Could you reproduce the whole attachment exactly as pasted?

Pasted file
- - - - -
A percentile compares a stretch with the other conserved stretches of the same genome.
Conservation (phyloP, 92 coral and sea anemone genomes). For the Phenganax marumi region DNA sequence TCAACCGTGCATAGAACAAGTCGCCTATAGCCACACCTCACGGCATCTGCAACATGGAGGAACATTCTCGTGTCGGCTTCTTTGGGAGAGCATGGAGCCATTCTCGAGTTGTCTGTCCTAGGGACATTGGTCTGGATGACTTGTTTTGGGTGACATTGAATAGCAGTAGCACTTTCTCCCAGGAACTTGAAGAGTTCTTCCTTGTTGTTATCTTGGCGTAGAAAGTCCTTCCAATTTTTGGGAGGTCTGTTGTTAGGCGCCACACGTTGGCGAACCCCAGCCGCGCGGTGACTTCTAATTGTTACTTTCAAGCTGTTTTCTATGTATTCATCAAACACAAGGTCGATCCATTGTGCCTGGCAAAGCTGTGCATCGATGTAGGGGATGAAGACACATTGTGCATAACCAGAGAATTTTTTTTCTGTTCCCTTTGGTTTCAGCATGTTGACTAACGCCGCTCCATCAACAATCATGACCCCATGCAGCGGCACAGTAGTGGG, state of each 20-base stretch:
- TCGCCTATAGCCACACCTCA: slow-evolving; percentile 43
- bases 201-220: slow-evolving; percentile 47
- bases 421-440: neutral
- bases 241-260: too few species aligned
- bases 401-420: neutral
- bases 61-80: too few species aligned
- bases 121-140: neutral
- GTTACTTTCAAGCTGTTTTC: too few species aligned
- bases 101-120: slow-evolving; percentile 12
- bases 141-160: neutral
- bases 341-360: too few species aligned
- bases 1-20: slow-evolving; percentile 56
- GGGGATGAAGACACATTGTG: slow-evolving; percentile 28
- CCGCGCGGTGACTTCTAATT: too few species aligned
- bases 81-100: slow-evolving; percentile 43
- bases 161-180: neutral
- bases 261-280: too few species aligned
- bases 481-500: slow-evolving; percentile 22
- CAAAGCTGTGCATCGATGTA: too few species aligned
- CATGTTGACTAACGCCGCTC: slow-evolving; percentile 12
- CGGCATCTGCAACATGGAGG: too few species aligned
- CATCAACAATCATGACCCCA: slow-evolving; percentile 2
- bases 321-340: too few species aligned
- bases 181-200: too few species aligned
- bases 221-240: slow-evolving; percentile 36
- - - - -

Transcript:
A percentile compares a stretch with the other conserved stretches of the same genome.
Conservation (phyloP, 92 coral and sea anemone genomes). For the Phenganax marumi region DNA sequence TCAACCGTGCATAGAACAAGTCGCCTATAGCCACACCTCACGGCATCTGCAACATGGAGGAACATTCTCGTGTCGGCTTCTTTGGGAGAGCATGGAGCCATTCTCGAGTTGTCTGTCCTAGGGACATTGGTCTGGATGACTTGTTTTGGGTGACATTGAATAGCAGTAGCACTTTCTCCCAGGAACTTGAAGAGTTCTTCCTTGTTGTTATCTTGGCGTAGAAAGTCCTTCCAATTTTTGGGAGGTCTGTTGTTAGGCGCCACACGTTGGCGAACCCCAGCCGCGCGGTGACTTCTAATTGTTACTTTCAAGCTGTTTTCTATGTATTCATCAAACACAAGGTCGATCCATTGTGCCTGGCAAAGCTGTGCATCGATGTAGGGGATGAAGACACATTGTGCATAACCAGAGAATTTTTTTTCTGTTCCCTTTGGTTTCAGCATGTTGACTAACGCCGCTCCATCAACAATCATGACCCCATGCAGCGGCACAGTAGTGGG, state of each 20-base stretch:
- TCGCCTATAGCCACACCTCA: slow-evolving; percentile 43
- bases 201-220: slow-evolving; percentile 47
- bases 421-440: neutral
- bases 241-260: too few species aligned
- bases 401-420: neutral
- bases 61-80: too few species aligned
- bases 121-140: neutral
- GTTACTTTCAAGCTGTTTTC: too few species aligned
- bases 101-120: slow-evolving; percentile 12
- bases 141-160: neutral
- bases 341-360: too few species aligned
- bases 1-20: slow-evolving; percentile 56
- GGGGATGAAGACACATTGTG: slow-evolving; percentile 28
- CCGCGCGGTGACTTCTAATT: too few species aligned
- bases 81-100: slow-evolving; percentile 43
- bases 161-180: neutral
- bases 261-280: too few species aligned
- bases 481-500: slow-evolving; percentile 22
- CAAAGCTGTGCATCGATGTA: too few species aligned
- CATGTTGACTAACGCCGCTC: slow-evolving; percentile 12
- CGGCATCTGCAACATGGAGG: too few species aligned
- CATCAACAATCATGACCCCA: slow-evolving; percentile 2
- bases 321-340: too few species aligned
- bases 181-200: too few species aligned
- bases 221-240: slow-evolving; percentile 36